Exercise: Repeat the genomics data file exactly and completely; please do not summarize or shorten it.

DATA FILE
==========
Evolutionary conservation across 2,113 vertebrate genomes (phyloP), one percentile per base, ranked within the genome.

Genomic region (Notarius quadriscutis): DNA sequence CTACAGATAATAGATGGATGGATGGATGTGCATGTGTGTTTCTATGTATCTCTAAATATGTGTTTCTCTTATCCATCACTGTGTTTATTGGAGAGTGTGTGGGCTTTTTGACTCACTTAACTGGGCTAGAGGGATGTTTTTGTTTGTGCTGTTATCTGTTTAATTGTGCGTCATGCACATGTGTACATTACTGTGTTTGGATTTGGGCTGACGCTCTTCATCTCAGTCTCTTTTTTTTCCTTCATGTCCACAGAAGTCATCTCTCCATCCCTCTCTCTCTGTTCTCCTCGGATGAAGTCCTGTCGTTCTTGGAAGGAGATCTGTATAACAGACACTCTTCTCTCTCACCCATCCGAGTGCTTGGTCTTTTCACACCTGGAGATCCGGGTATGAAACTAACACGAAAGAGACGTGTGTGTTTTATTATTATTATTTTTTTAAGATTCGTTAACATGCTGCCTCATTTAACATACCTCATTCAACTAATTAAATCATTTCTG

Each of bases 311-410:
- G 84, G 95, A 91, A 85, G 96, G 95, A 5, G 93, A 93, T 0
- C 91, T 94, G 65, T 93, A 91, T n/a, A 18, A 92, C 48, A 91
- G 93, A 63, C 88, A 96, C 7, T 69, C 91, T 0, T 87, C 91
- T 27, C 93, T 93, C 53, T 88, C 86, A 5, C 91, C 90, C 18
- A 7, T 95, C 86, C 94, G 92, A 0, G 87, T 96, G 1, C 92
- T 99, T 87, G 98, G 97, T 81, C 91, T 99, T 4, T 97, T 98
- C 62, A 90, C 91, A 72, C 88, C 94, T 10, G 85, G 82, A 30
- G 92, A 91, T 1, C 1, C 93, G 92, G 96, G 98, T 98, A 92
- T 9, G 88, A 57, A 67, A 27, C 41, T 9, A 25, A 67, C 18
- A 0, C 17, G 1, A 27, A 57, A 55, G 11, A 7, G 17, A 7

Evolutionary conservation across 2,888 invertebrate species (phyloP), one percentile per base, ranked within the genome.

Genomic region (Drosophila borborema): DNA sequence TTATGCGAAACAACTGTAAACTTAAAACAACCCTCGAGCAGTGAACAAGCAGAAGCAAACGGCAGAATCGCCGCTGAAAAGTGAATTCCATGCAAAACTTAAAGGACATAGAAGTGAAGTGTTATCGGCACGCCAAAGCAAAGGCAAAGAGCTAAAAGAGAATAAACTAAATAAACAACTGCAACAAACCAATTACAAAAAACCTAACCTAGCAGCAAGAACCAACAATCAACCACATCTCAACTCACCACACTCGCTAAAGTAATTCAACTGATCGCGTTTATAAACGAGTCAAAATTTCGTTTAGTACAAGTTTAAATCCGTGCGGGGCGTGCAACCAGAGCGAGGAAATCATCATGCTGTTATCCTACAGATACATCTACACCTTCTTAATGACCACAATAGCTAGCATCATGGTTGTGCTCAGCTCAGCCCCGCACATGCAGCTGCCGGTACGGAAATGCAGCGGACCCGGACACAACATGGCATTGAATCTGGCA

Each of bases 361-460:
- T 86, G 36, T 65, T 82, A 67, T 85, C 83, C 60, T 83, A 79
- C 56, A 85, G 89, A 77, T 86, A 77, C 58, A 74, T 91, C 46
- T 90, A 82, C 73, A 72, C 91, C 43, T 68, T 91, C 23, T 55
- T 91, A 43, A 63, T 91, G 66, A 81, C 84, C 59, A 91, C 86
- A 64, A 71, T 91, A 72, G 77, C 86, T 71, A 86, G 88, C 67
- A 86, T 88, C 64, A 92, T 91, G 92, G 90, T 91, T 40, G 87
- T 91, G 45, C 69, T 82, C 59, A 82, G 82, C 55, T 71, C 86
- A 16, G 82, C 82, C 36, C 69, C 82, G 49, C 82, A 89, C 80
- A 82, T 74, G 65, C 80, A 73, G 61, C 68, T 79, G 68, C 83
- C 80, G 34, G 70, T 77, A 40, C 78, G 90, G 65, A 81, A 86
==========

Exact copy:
Evolutionary conservation across 2,113 vertebrate genomes (phyloP), one percentile per base, ranked within the genome.

Genomic region (Notarius quadriscutis): DNA sequence CTACAGATAATAGATGGATGGATGGATGTGCATGTGTGTTTCTATGTATCTCTAAATATGTGTTTCTCTTATCCATCACTGTGTTTATTGGAGAGTGTGTGGGCTTTTTGACTCACTTAACTGGGCTAGAGGGATGTTTTTGTTTGTGCTGTTATCTGTTTAATTGTGCGTCATGCACATGTGTACATTACTGTGTTTGGATTTGGGCTGACGCTCTTCATCTCAGTCTCTTTTTTTTCCTTCATGTCCACAGAAGTCATCTCTCCATCCCTCTCTCTCTGTTCTCCTCGGATGAAGTCCTGTCGTTCTTGGAAGGAGATCTGTATAACAGACACTCTTCTCTCTCACCCATCCGAGTGCTTGGTCTTTTCACACCTGGAGATCCGGGTATGAAACTAACACGAAAGAGACGTGTGTGTTTTATTATTATTATTTTTTTAAGATTCGTTAACATGCTGCCTCATTTAACATACCTCATTCAACTAATTAAATCATTTCTG

Each of bases 311-410:
- G 84, G 95, A 91, A 85, G 96, G 95, A 5, G 93, A 93, T 0
- C 91, T 94, G 65, T 93, A 91, T n/a, A 18, A 92, C 48, A 91
- G 93, A 63, C 88, A 96, C 7, T 69, C 91, T 0, T 87, C 91
- T 27, C 93, T 93, C 53, T 88, C 86, A 5, C 91, C 90, C 18
- A 7, T 95, C 86, C 94, G 92, A 0, G 87, T 96, G 1, C 92
- T 99, T 87, G 98, G 97, T 81, C 91, T 99, T 4, T 97, T 98
- C 62, A 90, C 91, A 72, C 88, C 94, T 10, G 85, G 82, A 30
- G 92, A 91, T 1, C 1, C 93, G 92, G 96, G 98, T 98, A 92
- T 9, G 88, A 57, A 67, A 27, C 41, T 9, A 25, A 67, C 18
- A 0, C 17, G 1, A 27, A 57, A 55, G 11, A 7, G 17, A 7

Evolutionary conservation across 2,888 invertebrate species (phyloP), one percentile per base, ranked within the genome.

Genomic region (Drosophila borborema): DNA sequence TTATGCGAAACAACTGTAAACTTAAAACAACCCTCGAGCAGTGAACAAGCAGAAGCAAACGGCAGAATCGCCGCTGAAAAGTGAATTCCATGCAAAACTTAAAGGACATAGAAGTGAAGTGTTATCGGCACGCCAAAGCAAAGGCAAAGAGCTAAAAGAGAATAAACTAAATAAACAACTGCAACAAACCAATTACAAAAAACCTAACCTAGCAGCAAGAACCAACAATCAACCACATCTCAACTCACCACACTCGCTAAAGTAATTCAACTGATCGCGTTTATAAACGAGTCAAAATTTCGTTTAGTACAAGTTTAAATCCGTGCGGGGCGTGCAACCAGAGCGAGGAAATCATCATGCTGTTATCCTACAGATACATCTACACCTTCTTAATGACCACAATAGCTAGCATCATGGTTGTGCTCAGCTCAGCCCCGCACATGCAGCTGCCGGTACGGAAATGCAGCGGACCCGGACACAACATGGCATTGAATCTGGCA

Each of bases 361-460:
- T 86, G 36, T 65, T 82, A 67, T 85, C 83, C 60, T 83, A 79
- C 56, A 85, G 89, A 77, T 86, A 77, C 58, A 74, T 91, C 46
- T 90, A 82, C 73, A 72, C 91, C 43, T 68, T 91, C 23, T 55
- T 91, A 43, A 63, T 91, G 66, A 81, C 84, C 59, A 91, C 86
- A 64, A 71, T 91, A 72, G 77, C 86, T 71, A 86, G 88, C 67
- A 86, T 88, C 64, A 92, T 91, G 92, G 90, T 91, T 40, G 87
- T 91, G 45, C 69, T 82, C 59, A 82, G 82, C 55, T 71, C 86
- A 16, G 82, C 82, C 36, C 69, C 82, G 49, C 82, A 89, C 80
- A 82, T 74, G 65, C 80, A 73, G 61, C 68, T 79, G 68, C 83
- C 80, G 34, G 70, T 77, A 40, C 78, G 90, G 65, A 81, A 86